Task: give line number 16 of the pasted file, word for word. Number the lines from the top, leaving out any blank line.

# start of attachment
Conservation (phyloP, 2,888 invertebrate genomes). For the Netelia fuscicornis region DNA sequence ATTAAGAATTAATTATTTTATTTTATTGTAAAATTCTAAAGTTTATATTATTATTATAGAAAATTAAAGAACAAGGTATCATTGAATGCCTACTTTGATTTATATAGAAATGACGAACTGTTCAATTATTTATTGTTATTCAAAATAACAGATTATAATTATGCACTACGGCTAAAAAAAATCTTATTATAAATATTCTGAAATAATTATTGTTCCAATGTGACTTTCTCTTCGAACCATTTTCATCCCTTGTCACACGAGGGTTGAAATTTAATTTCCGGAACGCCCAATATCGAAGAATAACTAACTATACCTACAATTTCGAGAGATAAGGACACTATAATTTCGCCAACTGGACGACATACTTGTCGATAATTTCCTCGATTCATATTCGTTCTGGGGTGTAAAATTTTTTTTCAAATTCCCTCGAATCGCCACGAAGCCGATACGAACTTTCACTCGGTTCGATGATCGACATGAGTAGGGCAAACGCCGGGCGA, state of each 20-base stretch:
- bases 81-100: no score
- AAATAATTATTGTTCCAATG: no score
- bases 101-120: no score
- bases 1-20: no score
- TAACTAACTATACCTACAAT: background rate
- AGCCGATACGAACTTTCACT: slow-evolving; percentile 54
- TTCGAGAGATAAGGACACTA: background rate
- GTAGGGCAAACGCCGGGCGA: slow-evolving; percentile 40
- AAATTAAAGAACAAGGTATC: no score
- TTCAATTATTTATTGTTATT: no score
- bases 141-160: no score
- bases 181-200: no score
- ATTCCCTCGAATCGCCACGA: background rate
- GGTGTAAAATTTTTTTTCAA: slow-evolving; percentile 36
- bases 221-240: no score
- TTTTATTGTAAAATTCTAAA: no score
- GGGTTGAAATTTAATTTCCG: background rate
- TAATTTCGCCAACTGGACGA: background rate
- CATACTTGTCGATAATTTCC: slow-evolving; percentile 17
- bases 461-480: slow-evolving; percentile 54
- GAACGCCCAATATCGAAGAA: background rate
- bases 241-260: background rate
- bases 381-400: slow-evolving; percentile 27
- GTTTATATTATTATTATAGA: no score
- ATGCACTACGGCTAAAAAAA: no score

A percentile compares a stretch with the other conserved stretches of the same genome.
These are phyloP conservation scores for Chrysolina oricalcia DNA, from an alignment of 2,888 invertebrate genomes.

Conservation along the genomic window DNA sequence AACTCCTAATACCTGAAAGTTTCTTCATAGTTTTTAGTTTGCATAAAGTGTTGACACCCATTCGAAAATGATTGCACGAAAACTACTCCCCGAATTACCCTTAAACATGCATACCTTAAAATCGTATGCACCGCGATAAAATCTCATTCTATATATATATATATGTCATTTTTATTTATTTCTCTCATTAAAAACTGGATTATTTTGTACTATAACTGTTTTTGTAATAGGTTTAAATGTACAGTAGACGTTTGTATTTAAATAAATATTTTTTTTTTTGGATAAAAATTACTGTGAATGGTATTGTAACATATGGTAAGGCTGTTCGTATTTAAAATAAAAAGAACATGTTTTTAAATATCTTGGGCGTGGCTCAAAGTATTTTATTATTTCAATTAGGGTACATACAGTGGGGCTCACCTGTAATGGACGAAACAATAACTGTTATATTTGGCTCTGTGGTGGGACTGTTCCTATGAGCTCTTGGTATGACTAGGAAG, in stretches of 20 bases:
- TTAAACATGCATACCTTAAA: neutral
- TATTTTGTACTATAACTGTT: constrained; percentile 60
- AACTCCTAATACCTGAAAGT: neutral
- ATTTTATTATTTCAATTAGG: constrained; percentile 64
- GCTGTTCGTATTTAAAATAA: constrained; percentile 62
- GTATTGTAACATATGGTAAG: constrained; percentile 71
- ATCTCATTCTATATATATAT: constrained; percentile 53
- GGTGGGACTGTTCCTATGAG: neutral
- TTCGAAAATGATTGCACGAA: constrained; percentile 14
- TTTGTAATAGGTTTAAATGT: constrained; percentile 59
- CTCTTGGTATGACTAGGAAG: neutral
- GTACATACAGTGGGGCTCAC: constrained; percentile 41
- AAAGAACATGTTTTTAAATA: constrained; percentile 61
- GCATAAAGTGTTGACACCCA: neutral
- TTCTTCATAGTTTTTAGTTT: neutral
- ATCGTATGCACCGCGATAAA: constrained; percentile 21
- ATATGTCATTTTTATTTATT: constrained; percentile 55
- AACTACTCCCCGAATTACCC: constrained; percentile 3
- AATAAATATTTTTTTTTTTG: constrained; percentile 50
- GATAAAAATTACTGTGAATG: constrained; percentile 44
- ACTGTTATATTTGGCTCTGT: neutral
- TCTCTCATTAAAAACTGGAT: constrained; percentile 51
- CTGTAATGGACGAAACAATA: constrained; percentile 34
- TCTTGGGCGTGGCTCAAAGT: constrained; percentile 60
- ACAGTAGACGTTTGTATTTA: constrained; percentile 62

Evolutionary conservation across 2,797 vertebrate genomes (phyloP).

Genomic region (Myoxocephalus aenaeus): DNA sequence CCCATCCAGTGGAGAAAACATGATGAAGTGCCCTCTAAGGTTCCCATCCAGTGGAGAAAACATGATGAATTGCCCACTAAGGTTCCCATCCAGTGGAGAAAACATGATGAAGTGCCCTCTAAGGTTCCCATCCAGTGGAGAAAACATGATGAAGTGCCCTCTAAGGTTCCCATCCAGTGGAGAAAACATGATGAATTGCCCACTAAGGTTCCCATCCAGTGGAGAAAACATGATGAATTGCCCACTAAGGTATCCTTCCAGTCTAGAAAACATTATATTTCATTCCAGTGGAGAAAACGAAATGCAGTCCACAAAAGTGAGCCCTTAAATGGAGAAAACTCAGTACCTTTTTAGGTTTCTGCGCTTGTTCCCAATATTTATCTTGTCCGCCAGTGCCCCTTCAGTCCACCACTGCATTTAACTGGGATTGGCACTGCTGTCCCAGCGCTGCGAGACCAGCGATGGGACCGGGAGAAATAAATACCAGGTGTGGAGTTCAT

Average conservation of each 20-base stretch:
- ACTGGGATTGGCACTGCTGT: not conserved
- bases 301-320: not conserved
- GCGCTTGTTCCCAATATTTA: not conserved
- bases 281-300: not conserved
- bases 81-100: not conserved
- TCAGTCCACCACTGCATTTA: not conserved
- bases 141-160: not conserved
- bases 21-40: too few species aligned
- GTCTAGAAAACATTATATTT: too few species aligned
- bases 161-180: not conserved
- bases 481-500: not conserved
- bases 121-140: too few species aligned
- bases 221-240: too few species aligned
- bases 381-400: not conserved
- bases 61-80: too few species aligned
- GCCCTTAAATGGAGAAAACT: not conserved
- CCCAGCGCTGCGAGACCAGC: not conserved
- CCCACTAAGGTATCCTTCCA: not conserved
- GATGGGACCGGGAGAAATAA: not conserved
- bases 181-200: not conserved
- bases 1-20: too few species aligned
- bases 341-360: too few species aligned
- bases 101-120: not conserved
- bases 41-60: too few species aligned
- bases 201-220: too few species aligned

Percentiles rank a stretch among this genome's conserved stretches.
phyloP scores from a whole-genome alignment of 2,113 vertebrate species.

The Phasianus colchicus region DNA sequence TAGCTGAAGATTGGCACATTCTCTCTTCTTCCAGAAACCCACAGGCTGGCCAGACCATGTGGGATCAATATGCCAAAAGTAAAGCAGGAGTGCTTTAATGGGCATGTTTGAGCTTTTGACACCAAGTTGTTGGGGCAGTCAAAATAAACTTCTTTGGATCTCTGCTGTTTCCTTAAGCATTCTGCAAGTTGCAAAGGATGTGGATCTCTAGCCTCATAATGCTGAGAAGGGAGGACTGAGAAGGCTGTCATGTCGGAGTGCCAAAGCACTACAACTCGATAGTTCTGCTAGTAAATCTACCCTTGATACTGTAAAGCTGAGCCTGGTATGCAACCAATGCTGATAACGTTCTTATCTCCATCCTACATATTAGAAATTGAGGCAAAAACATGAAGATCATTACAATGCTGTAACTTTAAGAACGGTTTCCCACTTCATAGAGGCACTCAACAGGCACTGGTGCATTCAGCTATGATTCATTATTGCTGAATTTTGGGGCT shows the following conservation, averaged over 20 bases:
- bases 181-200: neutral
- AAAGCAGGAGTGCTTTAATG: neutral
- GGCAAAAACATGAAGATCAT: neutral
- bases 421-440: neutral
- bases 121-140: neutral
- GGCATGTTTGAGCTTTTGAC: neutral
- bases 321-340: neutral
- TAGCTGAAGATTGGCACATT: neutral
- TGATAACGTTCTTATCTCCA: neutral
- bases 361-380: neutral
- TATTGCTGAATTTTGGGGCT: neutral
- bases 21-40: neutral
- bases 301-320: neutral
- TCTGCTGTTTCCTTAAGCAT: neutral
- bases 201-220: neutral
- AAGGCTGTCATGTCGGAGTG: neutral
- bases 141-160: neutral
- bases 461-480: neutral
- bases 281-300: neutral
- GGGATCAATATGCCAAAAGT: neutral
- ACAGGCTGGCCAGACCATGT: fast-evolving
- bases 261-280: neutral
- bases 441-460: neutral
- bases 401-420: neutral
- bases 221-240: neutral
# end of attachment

- bases 221-240: no score